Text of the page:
There are two things that kept this from being perfect for me. I wish there could have been another chapter to wrap things up a little more and I was surprised by how fast Emily recovered from her divorce. She did not waste any time jumping back into the dating pool and seemed to think very little of her old life. This felt a bit odd, but I’ve not gone through a divorce so maybe it is that easy to forget (and I mean forget a week later). Both of these are minor complaints.
This is my favorite book this year, so far, and it was from my personal library.
Enter to win a copy of The Day the World Ends by Ethan Coen here.
In honor of National Poetry Month this first quiz of round 2 features poetry from Ethan Coen’s new book The Day the World Ends (read yesterday’s post for details about the book). I’m also giving away the copy they sent me so I could make this quiz. All you have to do is guess at least answer on the quiz. You don’t have to get any right to be entered :)
You have until noon Sunday to submit your answers as a comment. Comment will be hidden until I post the answers. No Googling!
This round starts today and will last til August. The person with the most points will win a B&N gift card (total $ based on # of total participants, so please play) and a randomly selected participant will win a fun prize from me.
Ethan Coen’s new book of poems, The Day the World Ends? It was released last week and I have a copy to give away. I was offered the book for review, but honestly, I just don’t think I’d do it justice. I am not a poetry lover.
Synopsis From one of the most inventive and celebrated filmmakers of the twentieth century, and co-creator of such classics as Fargo, No Country for Old Men, and True Grit, a collection of poems that offers humor and insight into an artist who has always pushed the boundaries of his craft. Ethan Coen’s screenplays have surprised and delighted international audiences with their hilarious vision and bizarrely profound understanding of human nature. This eccentric genius is revealed again in The Day the World Ends, a remarkable range of poems that are as funny, ribald, provocative, raw, and often touching as the brilliant films that have made the Coen brothers cult legends.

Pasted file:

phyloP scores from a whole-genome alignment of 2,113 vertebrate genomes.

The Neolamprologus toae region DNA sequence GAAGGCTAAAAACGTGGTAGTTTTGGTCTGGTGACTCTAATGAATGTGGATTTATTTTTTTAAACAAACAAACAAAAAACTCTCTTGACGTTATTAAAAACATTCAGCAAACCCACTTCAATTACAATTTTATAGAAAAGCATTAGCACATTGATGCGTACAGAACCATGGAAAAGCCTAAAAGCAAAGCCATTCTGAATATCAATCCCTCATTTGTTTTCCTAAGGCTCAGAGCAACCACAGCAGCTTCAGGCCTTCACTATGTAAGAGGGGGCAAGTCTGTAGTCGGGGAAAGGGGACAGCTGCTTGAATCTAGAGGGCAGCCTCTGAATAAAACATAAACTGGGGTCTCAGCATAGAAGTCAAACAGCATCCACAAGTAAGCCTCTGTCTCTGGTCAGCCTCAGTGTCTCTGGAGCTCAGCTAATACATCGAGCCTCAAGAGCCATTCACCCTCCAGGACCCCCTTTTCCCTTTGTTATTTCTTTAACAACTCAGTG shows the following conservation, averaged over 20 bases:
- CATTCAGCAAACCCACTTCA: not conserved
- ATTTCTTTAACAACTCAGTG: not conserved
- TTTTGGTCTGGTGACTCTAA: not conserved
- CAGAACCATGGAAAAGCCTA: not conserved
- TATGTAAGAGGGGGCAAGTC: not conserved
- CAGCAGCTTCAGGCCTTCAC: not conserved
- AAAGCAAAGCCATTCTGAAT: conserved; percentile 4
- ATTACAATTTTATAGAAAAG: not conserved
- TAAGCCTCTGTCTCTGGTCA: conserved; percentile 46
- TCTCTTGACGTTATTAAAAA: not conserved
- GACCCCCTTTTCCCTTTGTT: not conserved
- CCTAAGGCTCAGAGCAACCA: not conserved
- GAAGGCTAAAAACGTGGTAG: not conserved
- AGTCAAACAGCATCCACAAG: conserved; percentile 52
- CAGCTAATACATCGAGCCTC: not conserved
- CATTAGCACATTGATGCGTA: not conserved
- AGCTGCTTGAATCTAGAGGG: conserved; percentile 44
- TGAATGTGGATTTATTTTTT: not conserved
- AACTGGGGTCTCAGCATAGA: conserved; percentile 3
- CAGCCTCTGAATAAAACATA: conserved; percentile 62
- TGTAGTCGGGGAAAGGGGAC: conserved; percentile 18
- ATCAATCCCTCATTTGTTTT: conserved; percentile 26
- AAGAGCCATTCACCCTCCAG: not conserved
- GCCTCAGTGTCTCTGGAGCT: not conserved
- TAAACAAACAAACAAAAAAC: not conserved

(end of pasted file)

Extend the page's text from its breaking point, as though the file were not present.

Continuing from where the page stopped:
But I did offer to use it in quiz and give a copy to one lucky reader. Why would I accept a book of poetry if I’m not a fan? Well, he is a Coen brother who, along with his brother Joel, has written some of the best scripts. You can thank Ethan and Joel for Raising Arizona, Fargo, O Brother, Where Art Thou?, No Country for Old Men, Burn After Reading, and 18 others.
Want to win a copy? Leave a comment with an email address and then come back tomorrow to see how I used the poems for a quiz and enter again. I’ll draw a winner on Sunday, April 15th.
Third book in the Tattoo Shop mystery series (Book 1) (Book 2)
Brett, intrepid tattoo artist and shop owner, loans her car to Sylvia and Bernie so they can get married, the drive-through style only found in Las Vegas. When Brett returns home and looks in the car she discovers a dead body in the trunk (I would normally say she was surprised to discover, but I don’t think she can be surprised by all the dead bodies she comes in contact with anymore). Sylvia and Bernie are nowhere to be found and Jeff, Sylvia’s son and Brett’s tattoo nemesis turned friend, is worried enough to go looking for them. When he can’t find them he takes Brett as his fake bride-to-be to That’s Amore wedding chapel to do a little digging. What they find is that the singing Dean Martins appear to be dying off. Brett sticks her nose where it doesn’t belong, again, and finds herself in a mess that forces her detective brother to babysit.
Is there anything more Vegas than competing drive-through wedding chapels, one side serenading Dean Martins and across the street singing Elvis’s? I do love the setting for this series. The Strip and it’s underbelly really does feel like a main character.
Brett is just as strong and nosy as ever and I still admire her spunk. The love interest that dumped her at the end of the last book is back and the spark is rekindled, only that doesn’t mean it will work out, there are other possibilites.
I loved the first of the series, really liked the second and liked this one. The problem is it felt a little too similar to the other two for me to be blown away. That’s not to say that I’m not eager for the next one, I am. I find these books so fast and easy and entertaining that they are perfect for the limited time I have to read these days.
In my review of the last book I mentioned that I felt like Brett may be getting too many tattoos and the author, Karen E Olson stopped by and left this comment:
The Napoleon tattoo is near and dear to Brett’s heart, since the painting is by her favorite neoclassicist artist, Jaques Louis David. It’s a copy of the painting of him on his horse climbing the Alps. Look it up online. It’s very cool. Thanks much for the great review! I’m thrilled you’re loving my books!
This is Nise’s very impressive 5th win in 8 rounds! You all need to study up to beat her, LOL! This round there were 24 participants so she will be receiving a $24 gift card to Barnes & Noble. Congratulations!
And now for my randomly chosen winner, or maybe I should say Gage’s randomly chosen winner…
Carol will be receiving a special gift from me just for participating :)
Thank you both for playing along with me on Tuesdays and letting me get back to my teaching roots by making quizzes and grading them :)
Sorry for the quality of the picture, someone was on his way to bed.
For those who read Gage’s April Fooling post the TRUE statement is that he rocks out to La Bamba. He has a dog that dances and plays La Bamba when you push its foot. A surefire way to turn a frown upside down around here is to push the foot and dance around the room with complete abandon. And that works for the adults too!